NAIROBI: Travel agency manager Tomas Garcia has had a disastrous week, with one of his flagship branches, located in Nairobi’s Westgate shopping mall, destroyed in the siege that followed an attack by Islamist gunmen.
Since the attack his company, Vintage Africa, has been hit by a further wave of bad news, suffering $189,000 of cancellations from nervous tourists.
“I’d feared worse,” he told Agence France-Presse, trying to put a brave face on the losses. “I’d thought we might have had as much as $1 million in cancellations.”
Still, there is sense in Kenya’s tourism business that bad days could be ahead, and that this could be catastrophic for the country.
The sector, built up around luxury safari tours and white sand beach resorts, accounts for 12.5 percent of economic output, 7.4 percent of investment and 11 percent of jobs.
The concerns have been underscored by the angry reaction to travel warnings by foreign embassies, with Kenya’s Interior Minister Joseph Ole Lenku asking the United States to lift what he said was “unnecessary” and “unfriendly” travel advice.
“We believe issuing the travel advisory is counter-productive in the fight against global terrorism,” Ole Lenku said of the warning, which urged US citizens to “evaluate their personal security situation in light of continuing and recently heightened threats from terrorism.”
Tourists already in Kenya, US citizens included, seemed for the most part relaxed.
“It hasn’t deterred us. I was concerned about it, but thought this is the right thing to do for the country, to not hide,” said Dan Woods, a Californian who was out for a stroll in the gardens of the Karen Blixen Museum—the old colonial-era bungalow of “Out of Africa” fame.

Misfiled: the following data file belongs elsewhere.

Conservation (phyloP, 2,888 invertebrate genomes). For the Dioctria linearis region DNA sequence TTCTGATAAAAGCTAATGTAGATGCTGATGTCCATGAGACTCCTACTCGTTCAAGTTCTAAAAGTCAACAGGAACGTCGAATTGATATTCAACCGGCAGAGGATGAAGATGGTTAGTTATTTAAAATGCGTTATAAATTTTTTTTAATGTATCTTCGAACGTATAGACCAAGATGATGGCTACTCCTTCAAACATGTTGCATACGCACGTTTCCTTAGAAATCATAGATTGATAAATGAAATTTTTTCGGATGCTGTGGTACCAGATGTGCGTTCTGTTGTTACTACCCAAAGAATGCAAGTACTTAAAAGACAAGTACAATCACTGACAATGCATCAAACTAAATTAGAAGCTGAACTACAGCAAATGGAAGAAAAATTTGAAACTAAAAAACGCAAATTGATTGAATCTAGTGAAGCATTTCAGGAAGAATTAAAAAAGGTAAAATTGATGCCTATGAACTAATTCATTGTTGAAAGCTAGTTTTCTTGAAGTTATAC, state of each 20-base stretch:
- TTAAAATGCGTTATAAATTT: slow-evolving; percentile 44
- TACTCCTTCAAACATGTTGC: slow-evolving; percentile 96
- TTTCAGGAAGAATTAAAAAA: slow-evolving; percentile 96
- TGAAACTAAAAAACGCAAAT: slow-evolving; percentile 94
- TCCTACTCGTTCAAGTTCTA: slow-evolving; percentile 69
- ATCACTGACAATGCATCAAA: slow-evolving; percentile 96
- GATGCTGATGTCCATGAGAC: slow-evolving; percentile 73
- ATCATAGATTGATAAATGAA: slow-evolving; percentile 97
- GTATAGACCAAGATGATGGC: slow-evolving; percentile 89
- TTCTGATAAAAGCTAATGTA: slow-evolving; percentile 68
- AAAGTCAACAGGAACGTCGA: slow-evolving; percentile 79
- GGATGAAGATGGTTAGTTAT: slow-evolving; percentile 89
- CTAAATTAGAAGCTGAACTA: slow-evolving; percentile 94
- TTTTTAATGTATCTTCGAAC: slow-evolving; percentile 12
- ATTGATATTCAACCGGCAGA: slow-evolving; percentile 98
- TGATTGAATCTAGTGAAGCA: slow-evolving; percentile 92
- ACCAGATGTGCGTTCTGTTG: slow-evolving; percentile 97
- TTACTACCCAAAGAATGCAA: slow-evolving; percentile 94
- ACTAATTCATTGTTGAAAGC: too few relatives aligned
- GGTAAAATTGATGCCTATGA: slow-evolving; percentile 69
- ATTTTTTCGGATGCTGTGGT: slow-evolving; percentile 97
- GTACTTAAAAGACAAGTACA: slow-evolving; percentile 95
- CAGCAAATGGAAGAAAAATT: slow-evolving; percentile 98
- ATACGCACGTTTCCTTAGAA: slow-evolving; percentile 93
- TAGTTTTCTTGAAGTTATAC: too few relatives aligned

Farrah Butler, a young American woman who was spending the first day of her honeymoon on a visit to Nairobi’s elephant orphanage, admitted that she and her husband were “kind of staying away” from the city centre.
“I was a bit worried,” said a young Swedish woman who gave her name as Maya and who was on a visit to a nearby giraffe centre.
“But we talked to the couple who run this safari company and they said there was nothing much to worry about as we’re only spending one night in Nairobi and then we go to the parks. We just won’t do our shopping in a mall,” she said.
Luxury tour operator Kuoni said it had not felt the effect of cancellations so far, asserting that “Nairobi as a city is not the most important destination for our customers.”
“From Switzerland we offer direct flights to Mombasa for beach holidays or connecting flights to the national parks,” company spokesman Peter Brun told Agence France-Presse, adding that all his clients see of Nairobi is the road between the international airport and the smaller, domestic airport nearby.
But while tourists already in the country prefer to carry on regardless, those planning upcoming trips during the key winter season are likely to be far less gung-ho—and like the iconic migrating wildebeest of the Maasai Mara national park, they may prefer to travel south to Tanzania.
And a drop in visitors may compound what has already been a bad year for Kenyan tourism, hit by an almost 10 percent drop in visitors in the first half of 2013 due to fears of election-related violence.
“Tourism earnings in Kenya are heavily skewed to the second half because of the migration, because of the Christmas holidays,” noted Aly-Khan Satchu, a prominent analyst and CEO of the Rich Management financial advisory group.
Tour operators, he said, would have been pinning their hopes on a robust second half of the year, which traditionally generates twice as much revenue as the first.
“To people outside looking in, if you’re looking in and you saw this event happening in the capital city, you’re not going to think to yourself, actually I’m going to the Maasai Mara so it doesn’t really matter,” Satchu said.
“I think you’re going to make the connection that it’s not that safe right now and it might be more prudent to go somewhere else.”